Gleb Vikkkentievich Nerzhin seems to be the big hero, the “optimistic” figure of this sentiment. Nerzhin finds freedom and even ecstasy in intellectual engagement with his fellow well-educated prisoners, in the pages of a book, or other mental growth. I think all of us who regularly haunt the pages of LoOG can relate to that. He longs for his wife, cynically plays with Serafima’s emotions, shirks doing real work, and is just respectful enough of his superiors to stay out of real trouble but disrespectful enough of his superiors to feel autonomous. Nerzhin has seemingly found the point where he can defeat the sharaska rather than being defeated by it.

    Rubin is a bit of the pessimist, though; I find myself wanting to see things from his perspective more. He finds himself having to relate to unreconstructed Nazis while clinging to his identity as a Jew; and he seems to have the task of trying to herd cats in the form of bridge the actions of the various scientists, all of whom are in an unspoken collaboration with the warden to demonstrate continual “progress” in creating a telephone scrambler for Stalin’s use despite no one having any true motivation to actually produce anything: science, the empirical pursuit of truth, subordinated into a system predicated upon the political use of lies and self-deception. The cognitive dissonance of these things over times seems to be cumulating in a weariness on him; I wonder if he will break.

    The biggest loss they feel is that of the society of women. Odd that none of these men seem to have stuck up relationships with one another, whether physical or romantic, as I’m told from other works of fiction and graduates of American prison systems in honest moments; the book was published in 1953 and perhaps some things were too contrary to prevailing culture even for Solzhenitsyn.

    I have to disagree with the notion that Serafima’s only real desire is for a husband — she wants love, to be sure, and she has self-doubt about her beauty and desirability. She fools herself into thinking that Nerzhin offers love, but she is also conscious that he is married and at least a part of her realizes this will not change. It seems to me, though, that she has ambitions for advancement in society, and fear of punishment. She’s conscious that her affair with Nerzhin is against the rules, and part of her enjoys pursing the forbidden fruit. A part of her has identified with the prisoners in asserting her own autonomy against the system her masters within it, and she takes a degree of pleasure from that. So I think she wants autonomy and love, not just to land herself a man.

    To the extent that Nerzhin is Solzhenitsyn’s autobiographical avatar, I wonder how much of those impressions are Solzhenitsyn trying to justify having toyed with a real woman’s love that way himself as a young man. Prisoners do what they need to do in order to survive, but perhaps cruelty to another man, or mentally revising his definition of “freedom” to be something achievable within a prison, was easier for Solzhenitsyn to forgive himself than lying to a woman about love.Report

    • Avatar Jaybird in reply to Burt Likko
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      says:

      Thinking about homosexuality in the camps had me do some quick googling. Homosexuality is one of those things where you never know whether the person you’re flirting with isn’t really attempting to rat you out. Gay folks were allowed positions in the government under Lenin, but Stalin recriminalized homosexuality.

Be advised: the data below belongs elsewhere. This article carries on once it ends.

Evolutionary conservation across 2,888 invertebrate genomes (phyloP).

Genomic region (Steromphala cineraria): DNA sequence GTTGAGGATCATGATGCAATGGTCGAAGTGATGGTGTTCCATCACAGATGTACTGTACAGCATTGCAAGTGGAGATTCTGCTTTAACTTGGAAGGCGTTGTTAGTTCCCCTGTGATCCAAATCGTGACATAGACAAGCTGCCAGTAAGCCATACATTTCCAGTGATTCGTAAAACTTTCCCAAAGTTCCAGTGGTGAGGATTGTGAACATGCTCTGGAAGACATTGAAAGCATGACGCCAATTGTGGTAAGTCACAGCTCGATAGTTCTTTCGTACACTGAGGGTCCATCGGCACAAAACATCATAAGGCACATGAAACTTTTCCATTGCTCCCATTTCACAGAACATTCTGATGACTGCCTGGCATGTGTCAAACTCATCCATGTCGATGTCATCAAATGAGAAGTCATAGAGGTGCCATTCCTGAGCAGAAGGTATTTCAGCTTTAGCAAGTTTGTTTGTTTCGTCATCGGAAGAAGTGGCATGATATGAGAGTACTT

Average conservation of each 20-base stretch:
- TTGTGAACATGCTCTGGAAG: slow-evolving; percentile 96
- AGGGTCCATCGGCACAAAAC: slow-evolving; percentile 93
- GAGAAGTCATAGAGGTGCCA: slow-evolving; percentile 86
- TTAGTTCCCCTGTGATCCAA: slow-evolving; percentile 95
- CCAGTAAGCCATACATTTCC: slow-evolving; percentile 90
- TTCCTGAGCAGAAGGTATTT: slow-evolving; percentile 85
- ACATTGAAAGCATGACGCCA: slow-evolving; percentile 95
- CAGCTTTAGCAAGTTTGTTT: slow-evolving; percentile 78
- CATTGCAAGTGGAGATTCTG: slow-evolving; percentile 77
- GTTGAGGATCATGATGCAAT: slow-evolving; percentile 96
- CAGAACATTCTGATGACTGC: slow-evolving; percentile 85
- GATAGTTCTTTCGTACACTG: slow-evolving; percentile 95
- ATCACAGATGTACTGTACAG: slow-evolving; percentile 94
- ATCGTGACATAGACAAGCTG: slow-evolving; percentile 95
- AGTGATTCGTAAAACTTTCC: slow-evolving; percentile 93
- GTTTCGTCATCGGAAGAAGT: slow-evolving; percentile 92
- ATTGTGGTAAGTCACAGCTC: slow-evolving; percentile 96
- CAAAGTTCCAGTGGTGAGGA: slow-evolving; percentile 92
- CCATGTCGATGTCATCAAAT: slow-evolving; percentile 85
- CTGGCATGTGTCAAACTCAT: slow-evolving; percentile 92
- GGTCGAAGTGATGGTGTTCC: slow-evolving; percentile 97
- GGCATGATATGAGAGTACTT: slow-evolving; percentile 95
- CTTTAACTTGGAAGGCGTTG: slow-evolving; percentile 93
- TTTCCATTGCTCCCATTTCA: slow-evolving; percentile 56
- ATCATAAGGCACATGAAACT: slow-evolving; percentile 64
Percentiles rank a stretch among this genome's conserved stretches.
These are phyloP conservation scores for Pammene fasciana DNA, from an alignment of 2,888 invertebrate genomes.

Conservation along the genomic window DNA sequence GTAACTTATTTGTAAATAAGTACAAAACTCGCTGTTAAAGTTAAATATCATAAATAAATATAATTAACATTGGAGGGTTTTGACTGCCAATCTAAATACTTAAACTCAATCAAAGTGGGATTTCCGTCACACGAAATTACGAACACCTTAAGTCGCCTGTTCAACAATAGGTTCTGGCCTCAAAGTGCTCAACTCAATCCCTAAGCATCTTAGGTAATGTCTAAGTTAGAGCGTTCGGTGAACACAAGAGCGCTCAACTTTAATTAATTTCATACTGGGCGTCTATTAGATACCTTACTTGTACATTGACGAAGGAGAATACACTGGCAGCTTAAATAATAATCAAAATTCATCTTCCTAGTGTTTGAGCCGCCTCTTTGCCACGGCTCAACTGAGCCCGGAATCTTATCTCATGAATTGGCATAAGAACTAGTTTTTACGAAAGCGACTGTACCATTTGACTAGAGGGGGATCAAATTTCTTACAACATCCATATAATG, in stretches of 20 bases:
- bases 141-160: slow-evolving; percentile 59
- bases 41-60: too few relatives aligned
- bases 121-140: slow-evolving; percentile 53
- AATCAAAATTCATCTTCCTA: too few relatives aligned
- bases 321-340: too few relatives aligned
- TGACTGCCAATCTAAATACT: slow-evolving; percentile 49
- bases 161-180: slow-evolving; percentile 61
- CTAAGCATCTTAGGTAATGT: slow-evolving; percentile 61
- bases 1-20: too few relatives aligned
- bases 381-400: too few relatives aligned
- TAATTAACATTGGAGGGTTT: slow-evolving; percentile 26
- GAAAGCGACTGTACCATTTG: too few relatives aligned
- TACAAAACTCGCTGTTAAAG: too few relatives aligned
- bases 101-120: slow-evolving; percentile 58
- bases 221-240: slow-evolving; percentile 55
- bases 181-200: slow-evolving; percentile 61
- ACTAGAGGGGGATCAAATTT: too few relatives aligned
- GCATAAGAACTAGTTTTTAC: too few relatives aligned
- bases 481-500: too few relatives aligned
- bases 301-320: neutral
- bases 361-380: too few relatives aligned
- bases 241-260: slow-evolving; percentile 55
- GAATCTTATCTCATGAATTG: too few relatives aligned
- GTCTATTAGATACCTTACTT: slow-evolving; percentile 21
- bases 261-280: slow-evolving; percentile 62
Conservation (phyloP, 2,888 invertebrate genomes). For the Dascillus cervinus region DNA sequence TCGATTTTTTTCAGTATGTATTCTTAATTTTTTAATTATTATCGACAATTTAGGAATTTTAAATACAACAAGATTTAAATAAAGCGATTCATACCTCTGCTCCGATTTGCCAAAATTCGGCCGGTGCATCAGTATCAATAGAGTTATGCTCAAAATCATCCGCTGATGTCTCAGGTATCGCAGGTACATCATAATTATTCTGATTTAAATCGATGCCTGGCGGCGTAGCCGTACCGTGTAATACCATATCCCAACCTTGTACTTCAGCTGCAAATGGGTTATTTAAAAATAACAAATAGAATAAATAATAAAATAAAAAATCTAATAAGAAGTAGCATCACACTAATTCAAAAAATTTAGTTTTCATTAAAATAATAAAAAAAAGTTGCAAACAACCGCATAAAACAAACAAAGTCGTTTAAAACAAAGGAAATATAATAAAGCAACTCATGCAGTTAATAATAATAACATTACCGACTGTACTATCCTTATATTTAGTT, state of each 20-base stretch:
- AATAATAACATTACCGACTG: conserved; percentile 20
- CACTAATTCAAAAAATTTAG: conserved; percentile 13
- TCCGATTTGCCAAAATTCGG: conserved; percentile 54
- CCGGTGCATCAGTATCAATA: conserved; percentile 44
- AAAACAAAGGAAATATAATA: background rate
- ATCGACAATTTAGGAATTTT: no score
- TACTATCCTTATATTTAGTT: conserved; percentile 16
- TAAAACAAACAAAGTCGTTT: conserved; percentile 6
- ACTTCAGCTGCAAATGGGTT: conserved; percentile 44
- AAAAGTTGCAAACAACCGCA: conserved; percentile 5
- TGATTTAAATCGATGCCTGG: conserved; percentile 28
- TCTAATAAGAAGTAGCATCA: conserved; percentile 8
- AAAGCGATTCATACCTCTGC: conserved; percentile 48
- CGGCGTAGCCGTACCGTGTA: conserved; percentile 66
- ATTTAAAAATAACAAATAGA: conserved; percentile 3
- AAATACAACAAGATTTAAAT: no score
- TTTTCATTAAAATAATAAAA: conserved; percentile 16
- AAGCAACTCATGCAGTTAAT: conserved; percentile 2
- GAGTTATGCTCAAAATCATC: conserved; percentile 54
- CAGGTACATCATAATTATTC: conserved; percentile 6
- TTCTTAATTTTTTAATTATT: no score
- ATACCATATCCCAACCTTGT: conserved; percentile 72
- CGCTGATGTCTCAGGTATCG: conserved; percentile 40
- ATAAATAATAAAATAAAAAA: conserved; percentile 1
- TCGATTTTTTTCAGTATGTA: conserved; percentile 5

http://en.wikipedia.org/wiki/LGBT_history_in_Russia

      Lotta stuff in there. You read it and alternate between saying “how in the hell could this happen???” and “yeah, that’s pretty familiar even to me in the US in 2013.”Report

      • Avatar Michelle in reply to Jaybird
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        says:

        According to my husband, homosexuality was highly frowned on in the former Soviet Union. Gays were not treated well by the state or by their fellow citizens. Most anyone who was gay remained deep, deep within the closet for safety reasons.

        He left in 1988, so things have likely changed a great deal since then. But given how sexist Russian culture still is, I don’t doubt that there’s still a whole lot of hostility toward gays as well.Report

  3. Avatar Jaybird
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    says:

    There was another little moment that made me laugh… when he was discussing how the Germans unloaded bricks off the truck, they carried each one as if it were crystal and stacked them just so. When the Russians unloaded bricks off the truck, they just dumped them in a pile. If it broke all of them, then it broke all of them.

    There was also a “the past is another country, also, Russia is another country” moment when he was trying to explain that Serafima wasn’t very attractive. He describes her face, her nose… and then how very skinny she was. I mean, male gaze aside, it was a little jarring to see those standards out there for us to read and then feel pity for Serafima… when, in our country, in our culture, there are people who kill themselves to achieve the trait of petite, slight, skinny.Report

    • Avatar aaron david in reply to Jaybird
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      says:

      The German vs. Russian meme that seems to run through bits of these chapters is very intriguing. The fact that German specialists are also in the camp as Zeks implies to me that these are people who where captured as part of regular warfare, but when it was discovered that they had useable skills, they were put in places that were useful to the Stalin. I had heard of Russians taking full factories and industries and moving them from Germany to Russia, and of keeping skilled Germans in what passed for POW camps, and this shows how (seemingly) casual they were about it.